McDonald’s says key US sales figure slipped 0.8 pct in November; rises 0.5 pct globally

OAK BROOK, Ill. – McDonald’s said Monday that a key sales figure slipped 0.8 per cent in the U.S. last month, as the world’s biggest hamburger chain faced tough competition and flat traffic.

Sales at stores open at least a year is a key gauge of health because it excludes results from stores recently opened or closed. Shares slipped 1.1 per cent Monday.

Globally, the sales figure rose 0.5 per cent in November, the same as in October. The increase was the result of a 1.9 per cent increase in Europe, led by U.K., France and Russia. This was somewhat offset by weakness in Germany.

It declined 2.3 per cent in the region including Asia, the Pacific, the Middle East and Africa mostly because of softness in Japan.

McDonald’s is dealing with intensifying competition and changing eating habits. People are increasingly reaching for foods they feel are fresh, healthy or higher quality, with chains such as Chipotle enjoying relatively stronger growth. To keep pace, McDonald’s has introduced options such as chicken wraps and breakfast sandwiches with egg whites. But the company remains a target for health critics, and changing public perceptions about its food won’t be easy.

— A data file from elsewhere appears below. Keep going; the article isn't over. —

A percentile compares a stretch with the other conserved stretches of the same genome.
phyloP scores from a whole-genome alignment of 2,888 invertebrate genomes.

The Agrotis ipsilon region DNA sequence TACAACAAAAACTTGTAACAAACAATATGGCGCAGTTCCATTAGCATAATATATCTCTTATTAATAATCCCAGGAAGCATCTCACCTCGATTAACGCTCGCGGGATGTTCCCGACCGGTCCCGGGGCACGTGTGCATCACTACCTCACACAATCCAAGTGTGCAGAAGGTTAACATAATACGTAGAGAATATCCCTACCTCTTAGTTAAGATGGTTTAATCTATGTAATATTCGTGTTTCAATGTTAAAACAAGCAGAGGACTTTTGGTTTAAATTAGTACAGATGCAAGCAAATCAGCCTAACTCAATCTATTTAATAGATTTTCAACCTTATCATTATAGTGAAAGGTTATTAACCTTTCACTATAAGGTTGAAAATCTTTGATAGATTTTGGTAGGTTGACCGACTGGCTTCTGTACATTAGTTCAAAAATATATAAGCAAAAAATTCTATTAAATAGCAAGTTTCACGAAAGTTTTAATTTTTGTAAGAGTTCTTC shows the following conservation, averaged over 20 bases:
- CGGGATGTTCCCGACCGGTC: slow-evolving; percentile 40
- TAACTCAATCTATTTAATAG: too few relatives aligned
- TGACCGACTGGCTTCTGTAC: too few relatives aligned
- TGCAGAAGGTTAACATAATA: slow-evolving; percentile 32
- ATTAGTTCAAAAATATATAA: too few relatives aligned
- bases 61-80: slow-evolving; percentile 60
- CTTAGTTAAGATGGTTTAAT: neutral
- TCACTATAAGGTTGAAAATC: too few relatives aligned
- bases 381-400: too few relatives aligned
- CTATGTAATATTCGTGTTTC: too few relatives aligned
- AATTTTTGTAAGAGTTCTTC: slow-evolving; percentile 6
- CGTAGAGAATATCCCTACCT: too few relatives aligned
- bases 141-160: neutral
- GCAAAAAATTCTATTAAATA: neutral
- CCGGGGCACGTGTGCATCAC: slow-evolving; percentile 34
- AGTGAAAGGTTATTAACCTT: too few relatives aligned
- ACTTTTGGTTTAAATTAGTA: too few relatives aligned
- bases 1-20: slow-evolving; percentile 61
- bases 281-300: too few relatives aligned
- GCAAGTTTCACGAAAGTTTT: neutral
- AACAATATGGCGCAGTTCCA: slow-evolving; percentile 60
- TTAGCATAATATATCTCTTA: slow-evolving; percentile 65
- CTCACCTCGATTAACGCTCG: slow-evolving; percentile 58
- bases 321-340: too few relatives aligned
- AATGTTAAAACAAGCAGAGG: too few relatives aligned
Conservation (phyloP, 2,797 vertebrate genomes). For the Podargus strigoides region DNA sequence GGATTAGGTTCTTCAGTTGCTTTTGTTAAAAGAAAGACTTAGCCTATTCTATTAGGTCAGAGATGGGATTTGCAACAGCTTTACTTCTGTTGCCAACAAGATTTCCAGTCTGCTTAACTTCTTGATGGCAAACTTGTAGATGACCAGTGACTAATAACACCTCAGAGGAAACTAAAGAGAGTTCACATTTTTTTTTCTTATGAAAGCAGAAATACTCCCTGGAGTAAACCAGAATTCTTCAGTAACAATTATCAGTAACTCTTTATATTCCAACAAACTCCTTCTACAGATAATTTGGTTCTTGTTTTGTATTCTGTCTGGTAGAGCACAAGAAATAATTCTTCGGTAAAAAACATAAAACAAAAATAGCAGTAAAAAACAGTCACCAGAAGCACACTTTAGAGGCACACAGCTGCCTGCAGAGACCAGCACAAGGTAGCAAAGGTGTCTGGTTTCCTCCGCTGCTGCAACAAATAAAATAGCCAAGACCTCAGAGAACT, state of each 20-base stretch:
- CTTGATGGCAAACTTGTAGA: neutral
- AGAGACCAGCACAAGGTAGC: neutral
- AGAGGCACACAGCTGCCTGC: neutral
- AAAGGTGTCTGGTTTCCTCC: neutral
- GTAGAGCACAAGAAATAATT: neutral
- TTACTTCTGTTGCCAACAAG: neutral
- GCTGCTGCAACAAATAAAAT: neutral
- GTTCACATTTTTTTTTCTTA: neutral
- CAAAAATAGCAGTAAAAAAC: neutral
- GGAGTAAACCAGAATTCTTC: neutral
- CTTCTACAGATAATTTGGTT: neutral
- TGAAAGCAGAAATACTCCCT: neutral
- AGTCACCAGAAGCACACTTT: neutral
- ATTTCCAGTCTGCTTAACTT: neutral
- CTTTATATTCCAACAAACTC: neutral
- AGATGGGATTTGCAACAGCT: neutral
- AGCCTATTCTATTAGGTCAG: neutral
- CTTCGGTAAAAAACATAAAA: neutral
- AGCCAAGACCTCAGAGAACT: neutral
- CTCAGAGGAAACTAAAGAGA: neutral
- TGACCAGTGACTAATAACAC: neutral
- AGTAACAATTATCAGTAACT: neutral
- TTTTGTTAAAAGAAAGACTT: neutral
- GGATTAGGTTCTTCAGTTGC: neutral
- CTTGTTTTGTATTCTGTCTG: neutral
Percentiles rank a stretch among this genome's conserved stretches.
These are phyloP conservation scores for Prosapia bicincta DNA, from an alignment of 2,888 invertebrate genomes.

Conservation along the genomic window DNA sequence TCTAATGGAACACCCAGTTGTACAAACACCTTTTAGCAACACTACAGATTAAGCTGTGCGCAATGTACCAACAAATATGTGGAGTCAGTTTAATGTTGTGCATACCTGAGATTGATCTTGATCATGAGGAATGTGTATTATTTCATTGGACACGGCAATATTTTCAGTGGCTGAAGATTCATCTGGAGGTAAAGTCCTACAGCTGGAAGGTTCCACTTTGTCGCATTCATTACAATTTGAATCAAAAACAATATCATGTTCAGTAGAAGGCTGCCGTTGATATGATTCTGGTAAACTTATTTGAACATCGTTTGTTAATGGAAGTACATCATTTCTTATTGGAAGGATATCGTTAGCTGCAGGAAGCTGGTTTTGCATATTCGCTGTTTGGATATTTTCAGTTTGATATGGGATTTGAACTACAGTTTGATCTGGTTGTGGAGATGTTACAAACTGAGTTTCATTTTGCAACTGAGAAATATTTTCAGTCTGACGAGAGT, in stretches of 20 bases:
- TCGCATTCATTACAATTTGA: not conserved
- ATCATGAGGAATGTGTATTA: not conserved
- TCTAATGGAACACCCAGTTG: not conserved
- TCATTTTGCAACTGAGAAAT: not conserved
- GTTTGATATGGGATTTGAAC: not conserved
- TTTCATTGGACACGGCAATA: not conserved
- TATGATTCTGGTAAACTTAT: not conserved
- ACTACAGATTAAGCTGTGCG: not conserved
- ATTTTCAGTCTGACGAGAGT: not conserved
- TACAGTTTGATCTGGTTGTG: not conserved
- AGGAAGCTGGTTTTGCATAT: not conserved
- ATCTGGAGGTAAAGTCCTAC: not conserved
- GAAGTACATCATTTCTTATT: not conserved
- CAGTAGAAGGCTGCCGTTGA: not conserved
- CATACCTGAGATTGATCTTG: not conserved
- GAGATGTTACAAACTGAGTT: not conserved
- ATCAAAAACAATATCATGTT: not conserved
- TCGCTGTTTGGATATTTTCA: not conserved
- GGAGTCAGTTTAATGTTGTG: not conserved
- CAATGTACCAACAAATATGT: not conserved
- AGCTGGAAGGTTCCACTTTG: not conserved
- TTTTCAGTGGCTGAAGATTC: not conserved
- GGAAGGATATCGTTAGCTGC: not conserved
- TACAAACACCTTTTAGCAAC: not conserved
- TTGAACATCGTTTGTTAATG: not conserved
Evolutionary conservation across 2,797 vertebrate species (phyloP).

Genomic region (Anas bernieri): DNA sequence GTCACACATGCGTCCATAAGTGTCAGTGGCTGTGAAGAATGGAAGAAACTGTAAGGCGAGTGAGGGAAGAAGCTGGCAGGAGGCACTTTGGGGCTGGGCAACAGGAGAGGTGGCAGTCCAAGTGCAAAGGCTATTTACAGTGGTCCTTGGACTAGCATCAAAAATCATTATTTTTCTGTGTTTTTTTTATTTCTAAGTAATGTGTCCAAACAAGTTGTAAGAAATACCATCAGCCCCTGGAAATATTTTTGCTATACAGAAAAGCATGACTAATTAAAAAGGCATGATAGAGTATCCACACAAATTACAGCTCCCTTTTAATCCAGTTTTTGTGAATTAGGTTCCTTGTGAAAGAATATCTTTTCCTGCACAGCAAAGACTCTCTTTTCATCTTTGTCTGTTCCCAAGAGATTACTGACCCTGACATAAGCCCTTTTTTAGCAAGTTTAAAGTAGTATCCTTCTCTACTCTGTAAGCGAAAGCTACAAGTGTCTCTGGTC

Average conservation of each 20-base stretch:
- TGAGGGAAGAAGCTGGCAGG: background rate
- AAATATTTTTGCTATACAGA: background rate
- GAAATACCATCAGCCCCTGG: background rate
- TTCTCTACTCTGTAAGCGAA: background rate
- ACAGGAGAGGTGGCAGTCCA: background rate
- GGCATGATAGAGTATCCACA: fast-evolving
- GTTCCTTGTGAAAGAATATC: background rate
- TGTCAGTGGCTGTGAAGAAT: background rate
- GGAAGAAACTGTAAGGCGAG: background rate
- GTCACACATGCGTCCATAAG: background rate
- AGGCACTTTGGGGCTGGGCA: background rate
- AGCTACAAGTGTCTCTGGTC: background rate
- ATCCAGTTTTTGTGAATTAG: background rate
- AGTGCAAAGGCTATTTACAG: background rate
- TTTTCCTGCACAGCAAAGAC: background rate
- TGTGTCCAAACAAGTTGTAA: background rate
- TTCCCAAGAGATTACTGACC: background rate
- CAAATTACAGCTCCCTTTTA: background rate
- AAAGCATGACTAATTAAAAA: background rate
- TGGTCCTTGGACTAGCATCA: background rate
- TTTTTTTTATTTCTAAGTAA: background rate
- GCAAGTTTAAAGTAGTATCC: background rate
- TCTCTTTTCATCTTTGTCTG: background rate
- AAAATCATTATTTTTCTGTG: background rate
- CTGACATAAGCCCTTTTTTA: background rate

In the meantime, McDonald’s is also trying to win over diners with cheaper fare. But its focus on its famous Dollar Menu has been a sore point with franchisees, who are seeing their profit margins hurt as costs for ingredients climb. As such, McDonald’s recently revamped the menu as the “Dollar Menu & More,” with a range of items costing up to $5. It is not clear yet how the strategy will go over with customers.

The company said Monday that breakfast items, chicken options and the expanded value menu did well in the U.S.

McDonald’s, which has more than 34,000 locations around the world, said the figure includes sales at all restaurants open at least 13 months, including those temporarily closed.

Shares of the Oak Brook, Ill., company fell $1.08 to close at $95.72 Monday. They’re up 8.5 per cent this year.